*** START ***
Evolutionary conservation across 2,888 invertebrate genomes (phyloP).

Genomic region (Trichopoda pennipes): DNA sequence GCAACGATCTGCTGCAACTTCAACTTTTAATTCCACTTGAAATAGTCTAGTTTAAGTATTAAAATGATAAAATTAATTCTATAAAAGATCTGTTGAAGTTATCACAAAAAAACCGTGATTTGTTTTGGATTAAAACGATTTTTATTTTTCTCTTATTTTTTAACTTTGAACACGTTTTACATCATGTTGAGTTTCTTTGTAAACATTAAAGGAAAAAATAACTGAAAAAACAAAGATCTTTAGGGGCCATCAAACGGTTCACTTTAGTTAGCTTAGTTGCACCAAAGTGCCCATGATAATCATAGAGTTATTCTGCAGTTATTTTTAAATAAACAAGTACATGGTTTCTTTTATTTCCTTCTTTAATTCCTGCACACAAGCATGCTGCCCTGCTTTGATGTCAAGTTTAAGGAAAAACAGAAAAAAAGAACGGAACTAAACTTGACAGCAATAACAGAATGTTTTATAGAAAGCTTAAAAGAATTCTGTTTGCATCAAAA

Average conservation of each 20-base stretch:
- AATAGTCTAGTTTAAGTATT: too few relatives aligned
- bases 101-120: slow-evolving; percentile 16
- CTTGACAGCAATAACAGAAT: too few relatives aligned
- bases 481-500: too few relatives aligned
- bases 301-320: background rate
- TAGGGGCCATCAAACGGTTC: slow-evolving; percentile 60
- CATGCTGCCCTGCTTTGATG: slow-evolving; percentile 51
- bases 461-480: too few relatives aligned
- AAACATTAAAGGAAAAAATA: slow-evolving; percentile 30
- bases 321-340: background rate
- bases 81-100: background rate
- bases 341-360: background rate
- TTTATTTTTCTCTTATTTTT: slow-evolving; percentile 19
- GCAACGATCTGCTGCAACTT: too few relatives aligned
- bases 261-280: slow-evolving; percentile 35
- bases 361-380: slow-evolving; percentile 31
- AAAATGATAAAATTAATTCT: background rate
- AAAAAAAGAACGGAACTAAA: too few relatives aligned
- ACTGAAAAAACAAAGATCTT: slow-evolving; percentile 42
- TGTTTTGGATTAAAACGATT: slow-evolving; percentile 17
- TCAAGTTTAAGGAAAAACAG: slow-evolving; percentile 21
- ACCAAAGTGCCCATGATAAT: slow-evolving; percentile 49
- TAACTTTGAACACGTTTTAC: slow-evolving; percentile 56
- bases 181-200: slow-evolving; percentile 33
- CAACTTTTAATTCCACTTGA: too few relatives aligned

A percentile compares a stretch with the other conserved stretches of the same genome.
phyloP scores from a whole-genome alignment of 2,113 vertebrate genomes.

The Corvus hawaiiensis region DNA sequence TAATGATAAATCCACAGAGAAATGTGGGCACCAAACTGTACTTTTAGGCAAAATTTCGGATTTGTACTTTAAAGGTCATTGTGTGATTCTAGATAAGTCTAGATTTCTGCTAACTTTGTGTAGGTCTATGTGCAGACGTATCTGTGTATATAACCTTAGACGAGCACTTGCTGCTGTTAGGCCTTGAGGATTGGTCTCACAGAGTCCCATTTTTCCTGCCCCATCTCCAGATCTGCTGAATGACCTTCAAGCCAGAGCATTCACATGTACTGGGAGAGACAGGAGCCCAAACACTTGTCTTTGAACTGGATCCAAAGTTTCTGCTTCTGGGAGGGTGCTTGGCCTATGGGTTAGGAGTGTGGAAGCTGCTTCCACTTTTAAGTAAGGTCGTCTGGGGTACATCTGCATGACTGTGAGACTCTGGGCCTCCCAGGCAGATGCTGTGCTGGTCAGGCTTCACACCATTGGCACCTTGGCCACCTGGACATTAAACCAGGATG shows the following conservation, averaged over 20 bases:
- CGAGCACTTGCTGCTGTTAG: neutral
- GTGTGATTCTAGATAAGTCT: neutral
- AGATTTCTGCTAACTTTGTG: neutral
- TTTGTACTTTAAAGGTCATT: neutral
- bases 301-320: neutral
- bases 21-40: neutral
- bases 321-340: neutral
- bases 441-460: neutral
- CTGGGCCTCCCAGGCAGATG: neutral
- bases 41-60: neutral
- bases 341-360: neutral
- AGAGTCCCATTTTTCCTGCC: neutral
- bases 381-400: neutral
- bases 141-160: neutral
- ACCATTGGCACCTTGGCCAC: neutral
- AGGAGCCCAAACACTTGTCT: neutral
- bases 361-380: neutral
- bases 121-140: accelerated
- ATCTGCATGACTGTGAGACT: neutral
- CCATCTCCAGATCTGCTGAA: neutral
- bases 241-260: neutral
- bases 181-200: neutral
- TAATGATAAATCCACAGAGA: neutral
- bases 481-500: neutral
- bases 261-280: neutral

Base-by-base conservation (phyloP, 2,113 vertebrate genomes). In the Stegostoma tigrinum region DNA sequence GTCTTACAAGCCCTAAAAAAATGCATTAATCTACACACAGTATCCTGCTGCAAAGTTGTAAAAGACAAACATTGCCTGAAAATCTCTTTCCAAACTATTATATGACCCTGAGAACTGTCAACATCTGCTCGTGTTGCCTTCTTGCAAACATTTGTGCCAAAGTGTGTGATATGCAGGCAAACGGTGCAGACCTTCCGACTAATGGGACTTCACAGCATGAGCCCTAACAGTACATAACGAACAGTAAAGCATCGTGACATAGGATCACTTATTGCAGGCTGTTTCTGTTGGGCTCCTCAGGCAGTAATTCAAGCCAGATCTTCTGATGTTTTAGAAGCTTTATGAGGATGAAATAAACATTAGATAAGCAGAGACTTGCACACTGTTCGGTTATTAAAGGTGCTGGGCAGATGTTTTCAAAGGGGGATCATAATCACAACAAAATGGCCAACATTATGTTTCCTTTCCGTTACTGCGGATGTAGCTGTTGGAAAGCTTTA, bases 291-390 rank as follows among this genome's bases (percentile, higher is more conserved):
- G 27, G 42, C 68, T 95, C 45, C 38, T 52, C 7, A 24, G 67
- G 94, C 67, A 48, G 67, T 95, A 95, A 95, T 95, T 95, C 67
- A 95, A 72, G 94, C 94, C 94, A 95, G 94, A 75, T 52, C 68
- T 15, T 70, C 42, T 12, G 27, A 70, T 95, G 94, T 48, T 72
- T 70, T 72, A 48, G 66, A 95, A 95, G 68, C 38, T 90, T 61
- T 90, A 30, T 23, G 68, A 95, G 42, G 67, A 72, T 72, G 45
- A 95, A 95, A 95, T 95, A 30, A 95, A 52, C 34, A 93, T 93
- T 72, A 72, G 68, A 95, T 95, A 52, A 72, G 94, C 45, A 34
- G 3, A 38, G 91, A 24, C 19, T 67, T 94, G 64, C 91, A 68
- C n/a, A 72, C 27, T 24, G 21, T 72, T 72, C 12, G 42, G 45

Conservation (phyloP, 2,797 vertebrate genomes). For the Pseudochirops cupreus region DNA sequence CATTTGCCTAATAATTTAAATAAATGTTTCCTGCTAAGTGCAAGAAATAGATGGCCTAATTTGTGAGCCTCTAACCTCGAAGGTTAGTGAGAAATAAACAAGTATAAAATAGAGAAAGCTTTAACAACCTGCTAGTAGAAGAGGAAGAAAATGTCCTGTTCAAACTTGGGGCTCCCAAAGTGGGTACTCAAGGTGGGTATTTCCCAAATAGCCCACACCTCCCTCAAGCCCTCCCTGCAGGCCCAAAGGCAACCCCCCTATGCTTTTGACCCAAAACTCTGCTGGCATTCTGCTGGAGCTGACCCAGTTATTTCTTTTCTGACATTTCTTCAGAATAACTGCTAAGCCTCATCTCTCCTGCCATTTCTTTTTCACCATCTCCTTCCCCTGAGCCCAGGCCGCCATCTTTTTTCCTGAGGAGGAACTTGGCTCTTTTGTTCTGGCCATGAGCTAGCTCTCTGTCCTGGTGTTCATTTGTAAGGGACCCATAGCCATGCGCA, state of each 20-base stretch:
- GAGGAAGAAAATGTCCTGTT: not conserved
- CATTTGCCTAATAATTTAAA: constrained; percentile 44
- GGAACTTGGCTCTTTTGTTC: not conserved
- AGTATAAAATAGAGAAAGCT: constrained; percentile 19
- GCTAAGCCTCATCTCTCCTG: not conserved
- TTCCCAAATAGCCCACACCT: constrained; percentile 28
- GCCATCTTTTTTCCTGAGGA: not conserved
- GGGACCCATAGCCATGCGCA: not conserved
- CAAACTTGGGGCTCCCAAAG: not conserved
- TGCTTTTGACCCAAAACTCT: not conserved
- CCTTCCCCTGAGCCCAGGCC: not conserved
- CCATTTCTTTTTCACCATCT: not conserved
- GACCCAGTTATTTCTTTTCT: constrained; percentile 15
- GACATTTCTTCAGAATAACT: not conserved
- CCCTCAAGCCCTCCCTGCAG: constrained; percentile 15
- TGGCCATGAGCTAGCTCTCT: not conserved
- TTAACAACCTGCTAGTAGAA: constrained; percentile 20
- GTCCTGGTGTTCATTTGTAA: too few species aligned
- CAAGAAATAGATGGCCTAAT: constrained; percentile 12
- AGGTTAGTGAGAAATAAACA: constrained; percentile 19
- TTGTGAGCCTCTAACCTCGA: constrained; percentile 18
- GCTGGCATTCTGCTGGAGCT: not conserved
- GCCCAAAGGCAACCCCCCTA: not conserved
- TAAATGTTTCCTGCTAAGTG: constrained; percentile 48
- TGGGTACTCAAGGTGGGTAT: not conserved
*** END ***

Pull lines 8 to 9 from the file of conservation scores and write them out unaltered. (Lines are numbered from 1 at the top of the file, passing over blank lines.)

- bases 301-320: background rate
- TAGGGGCCATCAAACGGTTC: slow-evolving; percentile 60